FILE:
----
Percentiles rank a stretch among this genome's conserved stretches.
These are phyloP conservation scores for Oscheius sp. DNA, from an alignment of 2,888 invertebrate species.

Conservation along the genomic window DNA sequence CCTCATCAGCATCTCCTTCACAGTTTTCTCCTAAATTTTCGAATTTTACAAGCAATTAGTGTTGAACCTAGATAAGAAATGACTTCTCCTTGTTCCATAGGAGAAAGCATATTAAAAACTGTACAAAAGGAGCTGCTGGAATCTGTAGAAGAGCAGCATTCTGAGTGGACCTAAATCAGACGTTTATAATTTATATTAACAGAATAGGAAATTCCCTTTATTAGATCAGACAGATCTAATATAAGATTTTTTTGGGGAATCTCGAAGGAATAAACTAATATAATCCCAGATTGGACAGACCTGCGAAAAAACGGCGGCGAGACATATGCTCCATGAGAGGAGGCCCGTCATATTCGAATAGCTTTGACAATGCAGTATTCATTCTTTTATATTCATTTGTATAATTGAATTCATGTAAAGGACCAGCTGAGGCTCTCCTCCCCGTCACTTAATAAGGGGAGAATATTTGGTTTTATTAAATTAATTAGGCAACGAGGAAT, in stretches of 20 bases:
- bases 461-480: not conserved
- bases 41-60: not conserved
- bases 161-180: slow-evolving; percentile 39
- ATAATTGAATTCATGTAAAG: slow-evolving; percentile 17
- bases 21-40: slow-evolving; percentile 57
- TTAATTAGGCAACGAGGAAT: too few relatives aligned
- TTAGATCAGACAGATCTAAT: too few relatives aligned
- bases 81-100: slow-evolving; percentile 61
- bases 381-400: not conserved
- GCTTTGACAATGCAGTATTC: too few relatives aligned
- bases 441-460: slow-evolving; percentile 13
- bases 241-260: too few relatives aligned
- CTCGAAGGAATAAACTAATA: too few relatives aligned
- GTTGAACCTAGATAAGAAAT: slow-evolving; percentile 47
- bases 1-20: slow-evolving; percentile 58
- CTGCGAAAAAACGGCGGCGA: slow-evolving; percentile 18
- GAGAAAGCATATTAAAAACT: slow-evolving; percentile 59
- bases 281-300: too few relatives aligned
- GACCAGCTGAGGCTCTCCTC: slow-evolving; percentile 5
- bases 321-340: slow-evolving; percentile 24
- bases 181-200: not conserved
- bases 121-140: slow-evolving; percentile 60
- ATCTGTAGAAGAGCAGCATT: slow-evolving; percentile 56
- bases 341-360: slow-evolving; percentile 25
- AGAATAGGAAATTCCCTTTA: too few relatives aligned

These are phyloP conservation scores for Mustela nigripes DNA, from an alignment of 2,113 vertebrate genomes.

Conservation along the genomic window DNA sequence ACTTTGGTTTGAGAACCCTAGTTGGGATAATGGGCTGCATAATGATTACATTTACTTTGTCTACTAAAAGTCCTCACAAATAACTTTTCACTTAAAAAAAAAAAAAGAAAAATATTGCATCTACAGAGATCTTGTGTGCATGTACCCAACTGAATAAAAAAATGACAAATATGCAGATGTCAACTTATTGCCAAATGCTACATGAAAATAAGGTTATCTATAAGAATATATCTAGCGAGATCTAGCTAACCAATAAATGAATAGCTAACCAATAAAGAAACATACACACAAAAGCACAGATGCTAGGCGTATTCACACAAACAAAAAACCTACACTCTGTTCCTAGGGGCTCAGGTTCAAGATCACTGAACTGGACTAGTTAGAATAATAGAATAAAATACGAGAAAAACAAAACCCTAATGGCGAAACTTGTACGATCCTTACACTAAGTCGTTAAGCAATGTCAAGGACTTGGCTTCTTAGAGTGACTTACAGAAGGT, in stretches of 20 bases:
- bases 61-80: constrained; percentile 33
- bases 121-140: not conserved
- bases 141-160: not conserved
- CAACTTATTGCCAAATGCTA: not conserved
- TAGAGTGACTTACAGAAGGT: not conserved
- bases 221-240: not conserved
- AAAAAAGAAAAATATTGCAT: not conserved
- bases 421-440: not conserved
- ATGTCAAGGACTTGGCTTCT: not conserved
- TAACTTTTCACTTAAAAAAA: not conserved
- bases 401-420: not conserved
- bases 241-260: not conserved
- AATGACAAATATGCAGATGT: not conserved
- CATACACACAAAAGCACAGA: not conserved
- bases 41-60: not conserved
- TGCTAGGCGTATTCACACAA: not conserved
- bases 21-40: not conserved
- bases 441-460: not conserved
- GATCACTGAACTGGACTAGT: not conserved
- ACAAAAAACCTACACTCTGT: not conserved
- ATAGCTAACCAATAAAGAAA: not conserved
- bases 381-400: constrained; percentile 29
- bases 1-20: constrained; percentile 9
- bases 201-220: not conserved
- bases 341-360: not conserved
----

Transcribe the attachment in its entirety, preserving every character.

Percentiles rank a stretch among this genome's conserved stretches.
These are phyloP conservation scores for Oscheius sp. DNA, from an alignment of 2,888 invertebrate species.

Conservation along the genomic window DNA sequence CCTCATCAGCATCTCCTTCACAGTTTTCTCCTAAATTTTCGAATTTTACAAGCAATTAGTGTTGAACCTAGATAAGAAATGACTTCTCCTTGTTCCATAGGAGAAAGCATATTAAAAACTGTACAAAAGGAGCTGCTGGAATCTGTAGAAGAGCAGCATTCTGAGTGGACCTAAATCAGACGTTTATAATTTATATTAACAGAATAGGAAATTCCCTTTATTAGATCAGACAGATCTAATATAAGATTTTTTTGGGGAATCTCGAAGGAATAAACTAATATAATCCCAGATTGGACAGACCTGCGAAAAAACGGCGGCGAGACATATGCTCCATGAGAGGAGGCCCGTCATATTCGAATAGCTTTGACAATGCAGTATTCATTCTTTTATATTCATTTGTATAATTGAATTCATGTAAAGGACCAGCTGAGGCTCTCCTCCCCGTCACTTAATAAGGGGAGAATATTTGGTTTTATTAAATTAATTAGGCAACGAGGAAT, in stretches of 20 bases:
- bases 461-480: not conserved
- bases 41-60: not conserved
- bases 161-180: slow-evolving; percentile 39
- ATAATTGAATTCATGTAAAG: slow-evolving; percentile 17
- bases 21-40: slow-evolving; percentile 57
- TTAATTAGGCAACGAGGAAT: too few relatives aligned
- TTAGATCAGACAGATCTAAT: too few relatives aligned
- bases 81-100: slow-evolving; percentile 61
- bases 381-400: not conserved
- GCTTTGACAATGCAGTATTC: too few relatives aligned
- bases 441-460: slow-evolving; percentile 13
- bases 241-260: too few relatives aligned
- CTCGAAGGAATAAACTAATA: too few relatives aligned
- GTTGAACCTAGATAAGAAAT: slow-evolving; percentile 47
- bases 1-20: slow-evolving; percentile 58
- CTGCGAAAAAACGGCGGCGA: slow-evolving; percentile 18
- GAGAAAGCATATTAAAAACT: slow-evolving; percentile 59
- bases 281-300: too few relatives aligned
- GACCAGCTGAGGCTCTCCTC: slow-evolving; percentile 5
- bases 321-340: slow-evolving; percentile 24
- bases 181-200: not conserved
- bases 121-140: slow-evolving; percentile 60
- ATCTGTAGAAGAGCAGCATT: slow-evolving; percentile 56
- bases 341-360: slow-evolving; percentile 25
- AGAATAGGAAATTCCCTTTA: too few relatives aligned

These are phyloP conservation scores for Mustela nigripes DNA, from an alignment of 2,113 vertebrate genomes.

Conservation along the genomic window DNA sequence ACTTTGGTTTGAGAACCCTAGTTGGGATAATGGGCTGCATAATGATTACATTTACTTTGTCTACTAAAAGTCCTCACAAATAACTTTTCACTTAAAAAAAAAAAAAGAAAAATATTGCATCTACAGAGATCTTGTGTGCATGTACCCAACTGAATAAAAAAATGACAAATATGCAGATGTCAACTTATTGCCAAATGCTACATGAAAATAAGGTTATCTATAAGAATATATCTAGCGAGATCTAGCTAACCAATAAATGAATAGCTAACCAATAAAGAAACATACACACAAAAGCACAGATGCTAGGCGTATTCACACAAACAAAAAACCTACACTCTGTTCCTAGGGGCTCAGGTTCAAGATCACTGAACTGGACTAGTTAGAATAATAGAATAAAATACGAGAAAAACAAAACCCTAATGGCGAAACTTGTACGATCCTTACACTAAGTCGTTAAGCAATGTCAAGGACTTGGCTTCTTAGAGTGACTTACAGAAGGT, in stretches of 20 bases:
- bases 61-80: constrained; percentile 33
- bases 121-140: not conserved
- bases 141-160: not conserved
- CAACTTATTGCCAAATGCTA: not conserved
- TAGAGTGACTTACAGAAGGT: not conserved
- bases 221-240: not conserved
- AAAAAAGAAAAATATTGCAT: not conserved
- bases 421-440: not conserved
- ATGTCAAGGACTTGGCTTCT: not conserved
- TAACTTTTCACTTAAAAAAA: not conserved
- bases 401-420: not conserved
- bases 241-260: not conserved
- AATGACAAATATGCAGATGT: not conserved
- CATACACACAAAAGCACAGA: not conserved
- bases 41-60: not conserved
- TGCTAGGCGTATTCACACAA: not conserved
- bases 21-40: not conserved
- bases 441-460: not conserved
- GATCACTGAACTGGACTAGT: not conserved
- ACAAAAAACCTACACTCTGT: not conserved
- ATAGCTAACCAATAAAGAAA: not conserved
- bases 381-400: constrained; percentile 29
- bases 1-20: constrained; percentile 9
- bases 201-220: not conserved
- bases 341-360: not conserved